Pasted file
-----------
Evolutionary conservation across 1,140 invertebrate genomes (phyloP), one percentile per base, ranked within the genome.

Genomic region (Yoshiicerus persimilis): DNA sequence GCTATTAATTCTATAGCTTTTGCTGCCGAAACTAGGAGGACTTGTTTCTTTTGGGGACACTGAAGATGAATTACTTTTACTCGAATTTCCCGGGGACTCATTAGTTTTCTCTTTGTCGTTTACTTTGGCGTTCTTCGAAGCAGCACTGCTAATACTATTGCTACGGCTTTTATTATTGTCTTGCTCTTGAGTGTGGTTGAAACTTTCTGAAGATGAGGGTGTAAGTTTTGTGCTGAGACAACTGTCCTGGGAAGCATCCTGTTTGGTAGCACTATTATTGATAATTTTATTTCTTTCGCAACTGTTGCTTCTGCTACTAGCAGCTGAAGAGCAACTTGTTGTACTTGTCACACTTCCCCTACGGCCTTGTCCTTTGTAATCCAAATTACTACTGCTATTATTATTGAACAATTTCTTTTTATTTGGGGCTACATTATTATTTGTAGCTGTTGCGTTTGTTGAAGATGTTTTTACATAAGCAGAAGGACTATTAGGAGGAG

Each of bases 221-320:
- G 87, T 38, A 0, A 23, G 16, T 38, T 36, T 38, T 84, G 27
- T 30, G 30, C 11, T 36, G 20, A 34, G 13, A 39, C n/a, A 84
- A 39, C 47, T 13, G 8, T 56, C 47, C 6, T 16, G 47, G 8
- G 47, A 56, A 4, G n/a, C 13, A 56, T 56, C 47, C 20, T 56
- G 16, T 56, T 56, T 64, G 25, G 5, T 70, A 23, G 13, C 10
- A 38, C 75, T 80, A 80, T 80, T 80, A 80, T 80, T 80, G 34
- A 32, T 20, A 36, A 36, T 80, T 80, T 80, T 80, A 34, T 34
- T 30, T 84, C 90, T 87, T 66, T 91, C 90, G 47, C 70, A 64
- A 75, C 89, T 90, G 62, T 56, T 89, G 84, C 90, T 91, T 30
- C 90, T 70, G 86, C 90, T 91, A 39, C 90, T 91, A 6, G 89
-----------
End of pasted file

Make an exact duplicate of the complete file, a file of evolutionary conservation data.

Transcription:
Evolutionary conservation across 1,140 invertebrate genomes (phyloP), one percentile per base, ranked within the genome.

Genomic region (Yoshiicerus persimilis): DNA sequence GCTATTAATTCTATAGCTTTTGCTGCCGAAACTAGGAGGACTTGTTTCTTTTGGGGACACTGAAGATGAATTACTTTTACTCGAATTTCCCGGGGACTCATTAGTTTTCTCTTTGTCGTTTACTTTGGCGTTCTTCGAAGCAGCACTGCTAATACTATTGCTACGGCTTTTATTATTGTCTTGCTCTTGAGTGTGGTTGAAACTTTCTGAAGATGAGGGTGTAAGTTTTGTGCTGAGACAACTGTCCTGGGAAGCATCCTGTTTGGTAGCACTATTATTGATAATTTTATTTCTTTCGCAACTGTTGCTTCTGCTACTAGCAGCTGAAGAGCAACTTGTTGTACTTGTCACACTTCCCCTACGGCCTTGTCCTTTGTAATCCAAATTACTACTGCTATTATTATTGAACAATTTCTTTTTATTTGGGGCTACATTATTATTTGTAGCTGTTGCGTTTGTTGAAGATGTTTTTACATAAGCAGAAGGACTATTAGGAGGAG

Each of bases 221-320:
- G 87, T 38, A 0, A 23, G 16, T 38, T 36, T 38, T 84, G 27
- T 30, G 30, C 11, T 36, G 20, A 34, G 13, A 39, C n/a, A 84
- A 39, C 47, T 13, G 8, T 56, C 47, C 6, T 16, G 47, G 8
- G 47, A 56, A 4, G n/a, C 13, A 56, T 56, C 47, C 20, T 56
- G 16, T 56, T 56, T 64, G 25, G 5, T 70, A 23, G 13, C 10
- A 38, C 75, T 80, A 80, T 80, T 80, A 80, T 80, T 80, G 34
- A 32, T 20, A 36, A 36, T 80, T 80, T 80, T 80, A 34, T 34
- T 30, T 84, C 90, T 87, T 66, T 91, C 90, G 47, C 70, A 64
- A 75, C 89, T 90, G 62, T 56, T 89, G 84, C 90, T 91, T 30
- C 90, T 70, G 86, C 90, T 91, A 39, C 90, T 91, A 6, G 89